D. The board main current (which includes the current in the driving stages of the power amplifier) does not seem to change with frequency from 20m onwards. Is this because the gain is pretty constant? If so, most of the drop in power with increasing frequency seems to be in the IRF510s, supporting the results obtained with the RD16HHF1s.

E. With the current uBitx PA circuit the RD16HHF1 seems limited in output, but without the appropriate test instruments he can’t say where the limitation occurs.

F. When he increased the drive through VR1, he noticed that at around 40% for the lower frequencies and at around 60% for the top frequencies he gets a compression effect.   The output does not increase much more from increasing the drive level.   John left the drive gain at around 60% and got positive feedback on the voice quality on his first QSO on 40m.  He assumes that any compression/clipping is not significant at that level (but he hasn’t measured the sprectral purity).

So since his target was around 10W on 10m and 10 to 15W on 40m minimum, he is pleased to  have reached his goal just by changing out the finals to RD16HHF1s and supplying the board with 13.8VDC.   This is below the 15.2/15V stated in the respective datasheets of the RD16HHF1.

DK5LV experience with RD16HHF1s

Henning Weddig DK5LV thanked John for his intensive research on the PA stage and commented that in his experience, “the RD16HFF1 really needs a very high quiescent current of about 500 mA each, which is not good for a QRP design”.

He  goes on to say, “The output transformer plays an important role in the design. Normally a 1 to 4 impedance transformation (12.5 ohms to 50 ohms) is sufficient. Each transistor “sees” half of that impedance i.e. 6.25 ohm. The windings of the transformer must be capacitively compensated and the leakage inductance mimimised on the windings.”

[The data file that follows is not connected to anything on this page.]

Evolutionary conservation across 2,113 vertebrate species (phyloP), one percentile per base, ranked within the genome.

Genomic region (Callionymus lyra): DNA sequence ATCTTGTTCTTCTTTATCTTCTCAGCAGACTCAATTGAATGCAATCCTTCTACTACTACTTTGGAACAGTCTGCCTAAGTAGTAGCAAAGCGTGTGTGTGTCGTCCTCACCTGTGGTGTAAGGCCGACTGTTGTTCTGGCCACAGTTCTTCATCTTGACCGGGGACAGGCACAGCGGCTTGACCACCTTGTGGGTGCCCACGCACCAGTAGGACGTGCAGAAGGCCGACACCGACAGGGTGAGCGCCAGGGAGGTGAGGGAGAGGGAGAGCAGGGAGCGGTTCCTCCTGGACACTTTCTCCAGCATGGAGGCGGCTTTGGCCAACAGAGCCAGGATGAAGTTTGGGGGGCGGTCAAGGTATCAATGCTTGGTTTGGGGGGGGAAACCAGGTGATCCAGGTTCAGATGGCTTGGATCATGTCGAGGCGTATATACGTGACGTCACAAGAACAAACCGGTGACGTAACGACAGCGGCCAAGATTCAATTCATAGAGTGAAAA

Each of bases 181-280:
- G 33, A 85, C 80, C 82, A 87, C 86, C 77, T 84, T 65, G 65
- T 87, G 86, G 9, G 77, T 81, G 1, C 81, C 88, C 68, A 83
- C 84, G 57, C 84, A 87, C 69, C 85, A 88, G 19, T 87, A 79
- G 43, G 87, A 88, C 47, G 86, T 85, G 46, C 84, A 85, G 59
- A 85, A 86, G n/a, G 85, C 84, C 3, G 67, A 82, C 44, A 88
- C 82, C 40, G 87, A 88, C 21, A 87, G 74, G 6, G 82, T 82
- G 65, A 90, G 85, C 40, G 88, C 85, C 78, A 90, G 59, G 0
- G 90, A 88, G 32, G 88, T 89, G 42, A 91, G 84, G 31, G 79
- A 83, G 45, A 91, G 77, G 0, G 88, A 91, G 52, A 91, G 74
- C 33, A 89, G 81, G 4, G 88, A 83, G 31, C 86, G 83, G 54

“Another big issue is the choke for the supply voltage: the commonly used centre-tapped transformer without the choke is not recommended. Ashhar Farhan uses two isolated chokes, and in my experience a bifilar wound choke is the better choice.”


An annoying fault (solved)

John  VK2ETA raised a request for help on the group list on 24 January after spending over a week trying to figure out an issue he had with his uBITx.

The problem

John built his uBitx around a manpack configuration with an external side mounted heatsink, no connection at the back, and room for an autotuner.  The issue he had was strong audio tones inside and outside the passband on receive, typically up to 15khz.

He attached an audio recording and took some audio spectrum snapshots made by placing the phone’s microphone near the uBitx speaker.  The tones were often near or above the level of the decoded signal which makes them impossible to ignore.  The frequency of the tones did not change significantly with tuning up or down, or going through the menu items except when passing over the “CW Speed” option.

After doing all the normal things you would expect, such as redoing the factory alignment and BFO adjustment several times, nothing changed.  He changed out the power supply (with three alternatives), he checked the voltage on the Radiuno: 5.01VDC, added capacitors from the Radiuno 5V rail to ground (470uF, 0.1uf mica, no change), power supply rail to ground (470uF, no change), and added 1nF between the  casing of the Arduino crystal to ground (which produced a shift in tone, but no reduction in amplitude).  He modified the software where I would shift the frequencies of both the first and second oscillators by the same amount, thereby leaving the received frequency the same. The result was no change in frequency of the annoying tone. So only a BFO frequency change produces a shift in tones.